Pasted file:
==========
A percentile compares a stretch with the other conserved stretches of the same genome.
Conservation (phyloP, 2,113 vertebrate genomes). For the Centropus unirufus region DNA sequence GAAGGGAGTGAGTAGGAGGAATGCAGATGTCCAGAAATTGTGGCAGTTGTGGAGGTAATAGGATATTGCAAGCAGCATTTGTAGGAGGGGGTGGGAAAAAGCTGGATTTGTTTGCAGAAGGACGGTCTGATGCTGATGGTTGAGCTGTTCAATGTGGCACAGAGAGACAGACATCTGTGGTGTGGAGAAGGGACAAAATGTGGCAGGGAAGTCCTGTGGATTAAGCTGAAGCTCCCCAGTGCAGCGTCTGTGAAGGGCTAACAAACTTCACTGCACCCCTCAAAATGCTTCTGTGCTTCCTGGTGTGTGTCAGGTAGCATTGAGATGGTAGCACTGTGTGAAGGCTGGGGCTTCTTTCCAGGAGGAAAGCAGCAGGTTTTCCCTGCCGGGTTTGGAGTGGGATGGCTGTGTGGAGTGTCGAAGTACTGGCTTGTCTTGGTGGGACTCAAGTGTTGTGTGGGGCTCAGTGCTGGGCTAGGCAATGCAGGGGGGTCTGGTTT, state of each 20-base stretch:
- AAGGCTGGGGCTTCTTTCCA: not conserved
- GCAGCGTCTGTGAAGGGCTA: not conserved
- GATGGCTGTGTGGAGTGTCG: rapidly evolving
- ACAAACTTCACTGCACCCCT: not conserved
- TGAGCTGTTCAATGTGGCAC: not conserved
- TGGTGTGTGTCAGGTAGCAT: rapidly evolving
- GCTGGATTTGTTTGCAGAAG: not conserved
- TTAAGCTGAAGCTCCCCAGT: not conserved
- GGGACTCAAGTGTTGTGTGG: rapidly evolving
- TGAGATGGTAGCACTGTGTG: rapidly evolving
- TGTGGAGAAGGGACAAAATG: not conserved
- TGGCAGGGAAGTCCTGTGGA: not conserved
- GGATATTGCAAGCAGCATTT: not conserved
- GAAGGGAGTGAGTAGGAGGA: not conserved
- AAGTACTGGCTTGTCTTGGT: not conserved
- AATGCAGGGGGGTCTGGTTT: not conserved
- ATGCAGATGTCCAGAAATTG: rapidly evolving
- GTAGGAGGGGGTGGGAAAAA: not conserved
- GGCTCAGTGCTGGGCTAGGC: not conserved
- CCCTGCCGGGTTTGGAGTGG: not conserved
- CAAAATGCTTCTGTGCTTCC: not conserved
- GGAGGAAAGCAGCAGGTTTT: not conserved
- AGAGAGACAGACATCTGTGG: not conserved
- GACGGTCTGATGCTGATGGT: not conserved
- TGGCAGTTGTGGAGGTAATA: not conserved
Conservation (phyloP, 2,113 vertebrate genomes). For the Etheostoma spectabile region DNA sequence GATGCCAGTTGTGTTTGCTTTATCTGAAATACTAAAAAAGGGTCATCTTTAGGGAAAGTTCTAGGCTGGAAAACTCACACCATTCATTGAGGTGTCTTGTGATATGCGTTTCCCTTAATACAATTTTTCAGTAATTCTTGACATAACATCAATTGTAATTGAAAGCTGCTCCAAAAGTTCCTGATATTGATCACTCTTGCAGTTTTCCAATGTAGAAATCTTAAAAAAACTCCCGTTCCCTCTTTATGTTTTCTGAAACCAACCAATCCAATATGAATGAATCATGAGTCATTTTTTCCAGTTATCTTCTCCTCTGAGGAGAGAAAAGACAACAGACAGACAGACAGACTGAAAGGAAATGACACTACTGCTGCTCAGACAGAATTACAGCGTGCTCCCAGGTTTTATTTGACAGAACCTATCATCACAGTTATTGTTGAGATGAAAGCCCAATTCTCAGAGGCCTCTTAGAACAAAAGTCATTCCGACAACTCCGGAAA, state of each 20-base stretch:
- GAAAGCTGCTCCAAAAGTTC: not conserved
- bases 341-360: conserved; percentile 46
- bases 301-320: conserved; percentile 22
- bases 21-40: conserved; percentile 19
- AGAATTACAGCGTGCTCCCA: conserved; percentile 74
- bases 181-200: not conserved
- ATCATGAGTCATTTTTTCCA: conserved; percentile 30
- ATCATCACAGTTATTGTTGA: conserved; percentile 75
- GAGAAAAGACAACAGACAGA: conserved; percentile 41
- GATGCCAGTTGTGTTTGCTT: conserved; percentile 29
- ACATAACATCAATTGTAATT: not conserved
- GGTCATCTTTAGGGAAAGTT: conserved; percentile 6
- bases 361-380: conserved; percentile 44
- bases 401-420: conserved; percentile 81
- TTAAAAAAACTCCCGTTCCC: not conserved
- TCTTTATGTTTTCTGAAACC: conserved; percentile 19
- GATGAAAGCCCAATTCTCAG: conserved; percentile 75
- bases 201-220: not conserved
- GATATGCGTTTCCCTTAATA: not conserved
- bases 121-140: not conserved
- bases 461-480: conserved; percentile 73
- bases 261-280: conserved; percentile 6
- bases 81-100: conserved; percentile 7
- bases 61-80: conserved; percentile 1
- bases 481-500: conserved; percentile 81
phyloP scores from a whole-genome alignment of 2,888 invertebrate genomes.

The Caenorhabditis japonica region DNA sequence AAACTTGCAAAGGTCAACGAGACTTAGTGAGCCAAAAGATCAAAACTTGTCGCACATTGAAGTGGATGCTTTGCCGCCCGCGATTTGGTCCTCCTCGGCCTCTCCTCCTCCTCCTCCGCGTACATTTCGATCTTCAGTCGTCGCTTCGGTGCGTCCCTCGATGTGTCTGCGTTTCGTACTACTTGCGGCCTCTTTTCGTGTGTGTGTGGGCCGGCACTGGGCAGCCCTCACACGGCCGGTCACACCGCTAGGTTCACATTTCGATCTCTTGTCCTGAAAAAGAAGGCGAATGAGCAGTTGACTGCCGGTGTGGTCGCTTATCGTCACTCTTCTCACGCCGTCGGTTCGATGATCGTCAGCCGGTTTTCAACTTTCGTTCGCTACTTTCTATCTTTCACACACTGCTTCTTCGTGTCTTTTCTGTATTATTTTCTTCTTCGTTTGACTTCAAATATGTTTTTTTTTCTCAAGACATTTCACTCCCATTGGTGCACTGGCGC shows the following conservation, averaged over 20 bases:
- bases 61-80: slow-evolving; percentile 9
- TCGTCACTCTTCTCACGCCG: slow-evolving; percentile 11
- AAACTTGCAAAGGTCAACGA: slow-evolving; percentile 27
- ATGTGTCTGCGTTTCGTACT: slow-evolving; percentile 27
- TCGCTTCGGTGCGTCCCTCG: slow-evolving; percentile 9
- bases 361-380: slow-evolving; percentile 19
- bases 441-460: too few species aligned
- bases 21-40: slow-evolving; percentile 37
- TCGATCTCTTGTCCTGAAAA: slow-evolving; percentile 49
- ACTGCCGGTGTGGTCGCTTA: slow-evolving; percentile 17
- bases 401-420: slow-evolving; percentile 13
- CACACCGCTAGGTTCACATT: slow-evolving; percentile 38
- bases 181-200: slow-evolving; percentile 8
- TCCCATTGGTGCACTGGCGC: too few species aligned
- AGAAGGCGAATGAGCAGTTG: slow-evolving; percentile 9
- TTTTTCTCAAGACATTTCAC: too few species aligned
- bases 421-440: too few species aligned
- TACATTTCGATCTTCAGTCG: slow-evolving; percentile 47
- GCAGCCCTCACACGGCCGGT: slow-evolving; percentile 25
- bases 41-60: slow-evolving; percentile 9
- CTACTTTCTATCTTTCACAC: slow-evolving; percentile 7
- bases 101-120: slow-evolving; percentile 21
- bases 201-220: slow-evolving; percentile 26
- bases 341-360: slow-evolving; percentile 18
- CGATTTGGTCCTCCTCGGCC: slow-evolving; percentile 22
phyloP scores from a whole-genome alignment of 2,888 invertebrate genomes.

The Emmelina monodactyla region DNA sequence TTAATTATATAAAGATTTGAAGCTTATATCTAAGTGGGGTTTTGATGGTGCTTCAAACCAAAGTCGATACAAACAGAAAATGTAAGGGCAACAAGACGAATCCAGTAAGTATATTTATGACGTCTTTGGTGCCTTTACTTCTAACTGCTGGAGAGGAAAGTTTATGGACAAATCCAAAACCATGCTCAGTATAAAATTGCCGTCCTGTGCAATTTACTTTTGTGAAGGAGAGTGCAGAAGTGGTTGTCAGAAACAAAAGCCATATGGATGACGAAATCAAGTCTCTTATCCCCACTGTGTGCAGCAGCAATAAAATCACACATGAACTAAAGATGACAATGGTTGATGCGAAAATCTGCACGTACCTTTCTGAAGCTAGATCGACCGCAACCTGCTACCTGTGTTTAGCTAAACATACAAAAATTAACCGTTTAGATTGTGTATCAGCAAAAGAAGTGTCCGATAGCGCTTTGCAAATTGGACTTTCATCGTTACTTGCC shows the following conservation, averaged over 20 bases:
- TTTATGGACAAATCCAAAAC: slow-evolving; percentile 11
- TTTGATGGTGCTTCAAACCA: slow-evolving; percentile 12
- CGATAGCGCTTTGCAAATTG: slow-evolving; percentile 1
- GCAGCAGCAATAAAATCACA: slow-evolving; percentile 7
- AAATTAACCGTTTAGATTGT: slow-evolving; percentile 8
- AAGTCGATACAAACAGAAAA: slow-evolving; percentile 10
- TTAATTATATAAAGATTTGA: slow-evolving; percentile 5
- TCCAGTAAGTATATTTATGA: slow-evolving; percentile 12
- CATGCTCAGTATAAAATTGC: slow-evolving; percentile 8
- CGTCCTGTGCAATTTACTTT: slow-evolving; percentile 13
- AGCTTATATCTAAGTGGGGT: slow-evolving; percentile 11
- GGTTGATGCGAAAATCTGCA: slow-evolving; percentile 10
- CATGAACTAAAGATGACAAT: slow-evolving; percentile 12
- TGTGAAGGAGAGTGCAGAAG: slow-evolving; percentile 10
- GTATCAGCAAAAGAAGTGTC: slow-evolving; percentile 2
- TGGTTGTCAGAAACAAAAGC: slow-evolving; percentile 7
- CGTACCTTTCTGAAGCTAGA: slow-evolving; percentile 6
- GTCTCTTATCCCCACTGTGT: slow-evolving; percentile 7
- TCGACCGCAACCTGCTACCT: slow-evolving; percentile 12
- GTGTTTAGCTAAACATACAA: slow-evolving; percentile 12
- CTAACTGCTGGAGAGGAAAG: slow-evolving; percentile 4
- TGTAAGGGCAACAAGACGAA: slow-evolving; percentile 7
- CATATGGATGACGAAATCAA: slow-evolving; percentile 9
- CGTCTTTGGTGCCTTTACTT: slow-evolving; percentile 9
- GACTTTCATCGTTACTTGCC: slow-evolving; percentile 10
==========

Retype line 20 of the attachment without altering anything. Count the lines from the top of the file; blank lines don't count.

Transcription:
- GTAGGAGGGGGTGGGAAAAA: not conserved